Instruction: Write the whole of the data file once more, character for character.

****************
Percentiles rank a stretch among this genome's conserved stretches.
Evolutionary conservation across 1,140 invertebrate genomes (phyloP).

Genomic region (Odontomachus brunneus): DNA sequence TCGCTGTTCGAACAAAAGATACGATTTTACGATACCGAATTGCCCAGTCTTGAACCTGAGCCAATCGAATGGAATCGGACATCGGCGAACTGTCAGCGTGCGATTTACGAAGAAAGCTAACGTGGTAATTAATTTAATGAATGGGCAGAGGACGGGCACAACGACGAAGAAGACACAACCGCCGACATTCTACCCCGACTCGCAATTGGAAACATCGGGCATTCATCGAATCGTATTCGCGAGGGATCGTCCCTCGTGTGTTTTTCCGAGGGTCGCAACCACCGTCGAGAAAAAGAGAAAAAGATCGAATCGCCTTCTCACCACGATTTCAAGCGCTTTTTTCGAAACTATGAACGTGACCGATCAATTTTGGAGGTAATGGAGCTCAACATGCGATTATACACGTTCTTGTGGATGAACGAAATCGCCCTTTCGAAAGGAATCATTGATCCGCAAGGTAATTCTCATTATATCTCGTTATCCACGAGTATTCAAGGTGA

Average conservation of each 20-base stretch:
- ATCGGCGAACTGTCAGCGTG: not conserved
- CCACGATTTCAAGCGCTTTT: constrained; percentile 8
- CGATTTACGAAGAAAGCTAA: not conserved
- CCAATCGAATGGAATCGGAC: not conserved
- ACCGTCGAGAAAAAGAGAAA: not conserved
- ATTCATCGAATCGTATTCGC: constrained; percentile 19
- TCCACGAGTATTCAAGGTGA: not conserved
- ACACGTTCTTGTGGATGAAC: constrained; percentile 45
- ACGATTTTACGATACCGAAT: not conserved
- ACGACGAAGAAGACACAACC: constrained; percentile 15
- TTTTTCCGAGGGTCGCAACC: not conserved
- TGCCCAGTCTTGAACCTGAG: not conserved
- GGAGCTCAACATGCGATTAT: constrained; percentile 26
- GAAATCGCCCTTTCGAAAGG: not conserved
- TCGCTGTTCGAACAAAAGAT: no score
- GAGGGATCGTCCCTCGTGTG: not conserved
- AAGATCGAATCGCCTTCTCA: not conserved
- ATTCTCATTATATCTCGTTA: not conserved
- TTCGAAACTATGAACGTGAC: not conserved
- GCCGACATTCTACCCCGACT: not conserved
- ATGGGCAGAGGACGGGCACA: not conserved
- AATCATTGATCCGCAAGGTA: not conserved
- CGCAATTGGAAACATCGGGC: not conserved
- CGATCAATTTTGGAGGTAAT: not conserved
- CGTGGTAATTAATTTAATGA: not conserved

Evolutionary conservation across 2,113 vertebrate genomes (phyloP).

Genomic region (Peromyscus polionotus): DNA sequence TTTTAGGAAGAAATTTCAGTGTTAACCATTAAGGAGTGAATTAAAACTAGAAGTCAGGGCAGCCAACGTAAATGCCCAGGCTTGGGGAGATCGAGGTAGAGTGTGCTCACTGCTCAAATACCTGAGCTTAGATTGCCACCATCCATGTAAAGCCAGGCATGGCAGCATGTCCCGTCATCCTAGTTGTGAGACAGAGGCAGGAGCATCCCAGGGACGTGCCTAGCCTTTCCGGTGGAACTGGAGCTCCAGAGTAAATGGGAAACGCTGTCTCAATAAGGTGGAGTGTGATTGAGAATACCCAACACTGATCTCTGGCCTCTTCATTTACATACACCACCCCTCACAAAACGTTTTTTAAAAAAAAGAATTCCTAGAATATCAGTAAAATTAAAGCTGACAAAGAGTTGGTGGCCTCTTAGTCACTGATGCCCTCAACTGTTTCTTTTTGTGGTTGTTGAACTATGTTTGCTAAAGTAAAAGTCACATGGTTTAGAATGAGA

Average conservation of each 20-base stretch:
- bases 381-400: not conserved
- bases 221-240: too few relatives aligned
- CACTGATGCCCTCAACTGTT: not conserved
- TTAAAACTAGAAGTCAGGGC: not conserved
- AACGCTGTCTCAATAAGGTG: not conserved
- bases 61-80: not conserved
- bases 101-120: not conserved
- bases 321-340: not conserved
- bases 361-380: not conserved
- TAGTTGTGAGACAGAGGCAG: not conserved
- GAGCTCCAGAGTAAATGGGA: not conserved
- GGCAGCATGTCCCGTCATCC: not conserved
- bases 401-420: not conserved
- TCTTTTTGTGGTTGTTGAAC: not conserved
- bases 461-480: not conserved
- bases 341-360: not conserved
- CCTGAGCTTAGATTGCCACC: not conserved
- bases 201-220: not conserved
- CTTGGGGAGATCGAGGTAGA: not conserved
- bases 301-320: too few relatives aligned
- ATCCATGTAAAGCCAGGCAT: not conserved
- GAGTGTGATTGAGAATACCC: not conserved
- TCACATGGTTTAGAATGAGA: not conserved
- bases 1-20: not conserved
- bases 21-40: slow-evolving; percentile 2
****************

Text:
Percentiles rank a stretch among this genome's conserved stretches.
Evolutionary conservation across 1,140 invertebrate genomes (phyloP).

Genomic region (Odontomachus brunneus): DNA sequence TCGCTGTTCGAACAAAAGATACGATTTTACGATACCGAATTGCCCAGTCTTGAACCTGAGCCAATCGAATGGAATCGGACATCGGCGAACTGTCAGCGTGCGATTTACGAAGAAAGCTAACGTGGTAATTAATTTAATGAATGGGCAGAGGACGGGCACAACGACGAAGAAGACACAACCGCCGACATTCTACCCCGACTCGCAATTGGAAACATCGGGCATTCATCGAATCGTATTCGCGAGGGATCGTCCCTCGTGTGTTTTTCCGAGGGTCGCAACCACCGTCGAGAAAAAGAGAAAAAGATCGAATCGCCTTCTCACCACGATTTCAAGCGCTTTTTTCGAAACTATGAACGTGACCGATCAATTTTGGAGGTAATGGAGCTCAACATGCGATTATACACGTTCTTGTGGATGAACGAAATCGCCCTTTCGAAAGGAATCATTGATCCGCAAGGTAATTCTCATTATATCTCGTTATCCACGAGTATTCAAGGTGA

Average conservation of each 20-base stretch:
- ATCGGCGAACTGTCAGCGTG: not conserved
- CCACGATTTCAAGCGCTTTT: constrained; percentile 8
- CGATTTACGAAGAAAGCTAA: not conserved
- CCAATCGAATGGAATCGGAC: not conserved
- ACCGTCGAGAAAAAGAGAAA: not conserved
- ATTCATCGAATCGTATTCGC: constrained; percentile 19
- TCCACGAGTATTCAAGGTGA: not conserved
- ACACGTTCTTGTGGATGAAC: constrained; percentile 45
- ACGATTTTACGATACCGAAT: not conserved
- ACGACGAAGAAGACACAACC: constrained; percentile 15
- TTTTTCCGAGGGTCGCAACC: not conserved
- TGCCCAGTCTTGAACCTGAG: not conserved
- GGAGCTCAACATGCGATTAT: constrained; percentile 26
- GAAATCGCCCTTTCGAAAGG: not conserved
- TCGCTGTTCGAACAAAAGAT: no score
- GAGGGATCGTCCCTCGTGTG: not conserved
- AAGATCGAATCGCCTTCTCA: not conserved
- ATTCTCATTATATCTCGTTA: not conserved
- TTCGAAACTATGAACGTGAC: not conserved
- GCCGACATTCTACCCCGACT: not conserved
- ATGGGCAGAGGACGGGCACA: not conserved
- AATCATTGATCCGCAAGGTA: not conserved
- CGCAATTGGAAACATCGGGC: not conserved
- CGATCAATTTTGGAGGTAAT: not conserved
- CGTGGTAATTAATTTAATGA: not conserved

Evolutionary conservation across 2,113 vertebrate genomes (phyloP).

Genomic region (Peromyscus polionotus): DNA sequence TTTTAGGAAGAAATTTCAGTGTTAACCATTAAGGAGTGAATTAAAACTAGAAGTCAGGGCAGCCAACGTAAATGCCCAGGCTTGGGGAGATCGAGGTAGAGTGTGCTCACTGCTCAAATACCTGAGCTTAGATTGCCACCATCCATGTAAAGCCAGGCATGGCAGCATGTCCCGTCATCCTAGTTGTGAGACAGAGGCAGGAGCATCCCAGGGACGTGCCTAGCCTTTCCGGTGGAACTGGAGCTCCAGAGTAAATGGGAAACGCTGTCTCAATAAGGTGGAGTGTGATTGAGAATACCCAACACTGATCTCTGGCCTCTTCATTTACATACACCACCCCTCACAAAACGTTTTTTAAAAAAAAGAATTCCTAGAATATCAGTAAAATTAAAGCTGACAAAGAGTTGGTGGCCTCTTAGTCACTGATGCCCTCAACTGTTTCTTTTTGTGGTTGTTGAACTATGTTTGCTAAAGTAAAAGTCACATGGTTTAGAATGAGA

Average conservation of each 20-base stretch:
- bases 381-400: not conserved
- bases 221-240: too few relatives aligned
- CACTGATGCCCTCAACTGTT: not conserved
- TTAAAACTAGAAGTCAGGGC: not conserved
- AACGCTGTCTCAATAAGGTG: not conserved
- bases 61-80: not conserved
- bases 101-120: not conserved
- bases 321-340: not conserved
- bases 361-380: not conserved
- TAGTTGTGAGACAGAGGCAG: not conserved
- GAGCTCCAGAGTAAATGGGA: not conserved
- GGCAGCATGTCCCGTCATCC: not conserved
- bases 401-420: not conserved
- TCTTTTTGTGGTTGTTGAAC: not conserved
- bases 461-480: not conserved
- bases 341-360: not conserved
- CCTGAGCTTAGATTGCCACC: not conserved
- bases 201-220: not conserved
- CTTGGGGAGATCGAGGTAGA: not conserved
- bases 301-320: too few relatives aligned
- ATCCATGTAAAGCCAGGCAT: not conserved
- GAGTGTGATTGAGAATACCC: not conserved
- TCACATGGTTTAGAATGAGA: not conserved
- bases 1-20: not conserved
- bases 21-40: slow-evolving; percentile 2